The theatrical release of “Hecho en Mexico” was only in Mexico, which begs the question, what is the documentary really about? Is it to say “look, it’s not really that bad here” to all the Mexicans who were angered by the election results or is it a true window into the Mexican music scene?
British director of the film, who is actually more of a music producer Duncan Bridgeman wrote on his Huffington Post UK blog post: “I really believed that the PR of Mexico was much worse than the reality. I was right. There is madness there but most of the 110m Mexicans are just getting on with their day, dealing with the crisis of lost love or worrying about their mum or trying to earn a living, or writing a song with a visiting musician. These were the people I was going to meet.”
He clearly set out on a journey to discover Mexico in his own way, the way many artists, musicians and travelers (not just tourists) do. The reality is that since Felipe Calderon’s war on drug trafficking begun, Mexico has been hit with a decrease in tourism and a lot of speculation about safety. Whether or not Bridgeman intended to show Mexico in a good light, it seems that many critics can’t ignore what he consciously avoided, as the interview on Frente indicates, he intentionally stayed away from controversial topics such as Mexican politics. I haven’t seen the film but I am still interested, partly because it seems to be a cultural expression of music and art in Mexico. I do feel that taking politics away from art is like showing only one side, because regardless of how people think or what they think, it’s a part of culture and avoiding controversy only makes it worse, it’s like silencing the opposition.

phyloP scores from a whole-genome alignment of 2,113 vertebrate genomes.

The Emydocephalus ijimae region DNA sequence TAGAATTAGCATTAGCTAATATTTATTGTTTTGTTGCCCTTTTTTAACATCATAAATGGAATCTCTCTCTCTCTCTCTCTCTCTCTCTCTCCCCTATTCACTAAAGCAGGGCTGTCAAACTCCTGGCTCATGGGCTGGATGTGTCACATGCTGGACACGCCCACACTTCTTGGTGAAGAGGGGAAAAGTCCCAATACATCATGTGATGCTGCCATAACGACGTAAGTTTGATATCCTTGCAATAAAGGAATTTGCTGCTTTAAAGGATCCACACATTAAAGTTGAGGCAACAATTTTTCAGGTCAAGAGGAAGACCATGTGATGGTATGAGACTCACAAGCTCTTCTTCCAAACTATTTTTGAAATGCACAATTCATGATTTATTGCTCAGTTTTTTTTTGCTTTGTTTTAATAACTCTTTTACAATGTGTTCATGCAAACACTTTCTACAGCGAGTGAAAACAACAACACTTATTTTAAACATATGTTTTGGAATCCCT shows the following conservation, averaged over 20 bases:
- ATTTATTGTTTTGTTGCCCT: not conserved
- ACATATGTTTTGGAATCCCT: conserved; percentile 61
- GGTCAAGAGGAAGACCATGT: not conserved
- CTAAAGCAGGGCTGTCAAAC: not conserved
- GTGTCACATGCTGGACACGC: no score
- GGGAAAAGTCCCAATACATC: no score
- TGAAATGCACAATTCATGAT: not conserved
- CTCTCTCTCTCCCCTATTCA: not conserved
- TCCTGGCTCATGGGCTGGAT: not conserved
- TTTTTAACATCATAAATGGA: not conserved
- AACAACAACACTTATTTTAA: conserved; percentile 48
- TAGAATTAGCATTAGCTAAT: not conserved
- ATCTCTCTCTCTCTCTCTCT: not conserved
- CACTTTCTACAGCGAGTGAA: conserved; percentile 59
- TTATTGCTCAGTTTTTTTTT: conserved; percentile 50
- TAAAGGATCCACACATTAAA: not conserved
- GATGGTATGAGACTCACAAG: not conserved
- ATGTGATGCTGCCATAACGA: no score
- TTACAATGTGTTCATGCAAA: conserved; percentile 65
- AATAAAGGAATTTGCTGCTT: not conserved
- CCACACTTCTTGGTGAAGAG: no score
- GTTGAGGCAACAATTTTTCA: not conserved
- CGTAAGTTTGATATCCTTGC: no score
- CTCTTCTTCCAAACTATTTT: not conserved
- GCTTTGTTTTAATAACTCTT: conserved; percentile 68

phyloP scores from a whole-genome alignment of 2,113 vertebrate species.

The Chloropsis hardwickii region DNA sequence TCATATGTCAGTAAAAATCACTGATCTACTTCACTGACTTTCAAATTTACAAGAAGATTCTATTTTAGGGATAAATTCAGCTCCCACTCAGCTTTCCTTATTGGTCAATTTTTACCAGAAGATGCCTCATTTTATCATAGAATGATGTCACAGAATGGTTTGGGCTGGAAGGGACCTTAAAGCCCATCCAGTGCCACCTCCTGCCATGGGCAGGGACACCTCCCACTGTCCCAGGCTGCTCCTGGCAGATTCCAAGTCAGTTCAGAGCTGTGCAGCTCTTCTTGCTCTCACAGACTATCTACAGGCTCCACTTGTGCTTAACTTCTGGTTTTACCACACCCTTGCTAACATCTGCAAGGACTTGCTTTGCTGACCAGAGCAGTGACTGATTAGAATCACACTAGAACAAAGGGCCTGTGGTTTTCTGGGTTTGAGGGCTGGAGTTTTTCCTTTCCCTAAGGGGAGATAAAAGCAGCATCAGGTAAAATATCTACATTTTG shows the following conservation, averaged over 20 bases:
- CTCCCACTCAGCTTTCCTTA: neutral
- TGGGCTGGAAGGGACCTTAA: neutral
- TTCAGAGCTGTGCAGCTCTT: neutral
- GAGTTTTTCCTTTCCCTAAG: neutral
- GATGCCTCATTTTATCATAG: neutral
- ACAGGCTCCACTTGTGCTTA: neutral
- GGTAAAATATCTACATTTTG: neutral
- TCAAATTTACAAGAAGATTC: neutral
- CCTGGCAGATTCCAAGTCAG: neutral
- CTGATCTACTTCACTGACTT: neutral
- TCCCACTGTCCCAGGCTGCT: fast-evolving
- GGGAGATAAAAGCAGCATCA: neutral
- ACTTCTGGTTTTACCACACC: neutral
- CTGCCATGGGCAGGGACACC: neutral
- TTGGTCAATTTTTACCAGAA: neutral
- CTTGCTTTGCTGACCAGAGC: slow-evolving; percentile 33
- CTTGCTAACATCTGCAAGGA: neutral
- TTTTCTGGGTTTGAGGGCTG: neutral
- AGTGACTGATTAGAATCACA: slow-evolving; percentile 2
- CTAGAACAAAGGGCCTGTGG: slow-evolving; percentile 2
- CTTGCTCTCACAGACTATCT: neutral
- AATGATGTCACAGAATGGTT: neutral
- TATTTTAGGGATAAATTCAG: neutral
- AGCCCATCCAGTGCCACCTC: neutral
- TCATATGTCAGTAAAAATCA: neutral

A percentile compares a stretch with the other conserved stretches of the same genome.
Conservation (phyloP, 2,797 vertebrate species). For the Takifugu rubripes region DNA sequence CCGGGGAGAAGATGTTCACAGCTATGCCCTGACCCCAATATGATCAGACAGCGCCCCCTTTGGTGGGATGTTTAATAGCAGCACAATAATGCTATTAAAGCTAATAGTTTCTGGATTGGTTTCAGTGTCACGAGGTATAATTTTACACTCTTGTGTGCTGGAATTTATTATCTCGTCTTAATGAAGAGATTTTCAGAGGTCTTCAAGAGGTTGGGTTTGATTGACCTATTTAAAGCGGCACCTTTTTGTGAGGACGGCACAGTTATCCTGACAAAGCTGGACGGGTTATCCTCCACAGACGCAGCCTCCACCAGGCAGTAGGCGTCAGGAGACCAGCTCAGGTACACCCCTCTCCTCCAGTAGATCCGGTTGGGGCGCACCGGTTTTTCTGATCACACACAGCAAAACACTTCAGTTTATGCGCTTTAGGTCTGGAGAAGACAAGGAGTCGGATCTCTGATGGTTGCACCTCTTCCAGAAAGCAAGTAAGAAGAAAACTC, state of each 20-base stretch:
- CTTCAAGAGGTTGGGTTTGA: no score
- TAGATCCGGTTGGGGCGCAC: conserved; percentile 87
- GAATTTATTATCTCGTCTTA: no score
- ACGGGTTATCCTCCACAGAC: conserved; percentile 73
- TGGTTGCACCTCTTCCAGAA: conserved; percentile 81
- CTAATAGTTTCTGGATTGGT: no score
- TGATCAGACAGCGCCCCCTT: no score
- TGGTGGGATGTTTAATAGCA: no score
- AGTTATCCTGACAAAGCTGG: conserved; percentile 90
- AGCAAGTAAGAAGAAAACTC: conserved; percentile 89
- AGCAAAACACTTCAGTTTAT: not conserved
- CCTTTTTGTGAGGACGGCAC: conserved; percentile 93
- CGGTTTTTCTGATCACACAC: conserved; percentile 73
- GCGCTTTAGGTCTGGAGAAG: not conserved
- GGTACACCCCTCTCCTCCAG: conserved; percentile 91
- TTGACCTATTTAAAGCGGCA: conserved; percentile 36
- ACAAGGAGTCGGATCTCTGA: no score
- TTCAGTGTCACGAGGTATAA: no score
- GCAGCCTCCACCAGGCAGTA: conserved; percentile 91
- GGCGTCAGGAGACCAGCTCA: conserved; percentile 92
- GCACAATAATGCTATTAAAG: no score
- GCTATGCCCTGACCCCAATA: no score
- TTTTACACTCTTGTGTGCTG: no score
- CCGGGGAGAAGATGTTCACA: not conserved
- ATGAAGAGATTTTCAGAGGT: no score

It speaks volumes that Televisa execs supported the film, especially now that the youth movement #Yosoy132 has been critical of the journalistic integrity and coverage that the powerful corporation has exhibited since its inception. I suppose the film could be looked at as a propaganda video from the powers that be, to show Mexico in a good light.
The way I see it is that there are good things and there are bad things about Mexico, and clearly Bridgeman’s documentary is meant to show the good things. One of those good things is the music, and I think that’s really great because Mexico does have some amazing musicians, and as a Mexican I love for people to learn about my country. I would also love it if people would stop considering Mexico only as a quaint little country that has a few cute songs to offer to the world. I’m glad at least more people know there’s more than Mexican soap operas and soccer though.
I would say, without watching the film, that it seems less of a documentary and more of Bridgeman’s audiovisual essay about Mexico. It seems to me that he was interested in experimenting with music and with musicians and trying to see what’s in Mexico that’s magical. Many great artists, musicians, film makers and writers have seen that which makes Mexico a special place, and it has nothing to do with whatever Televisa and TV Azteca produce. It has everything to do with the spiritual path that Mexican people have trailed on since Mayan times. Mexico has always had many realities, the oppression of its people by external as well as internal forces, the rich cultural heritage, the fragmented society, the few powerful, the north and the south. It’s not good to deny any of the realities, but I hope Bridgeman’s work about Mexico is more than propaganda and at least shows some aspect of Mexican truth.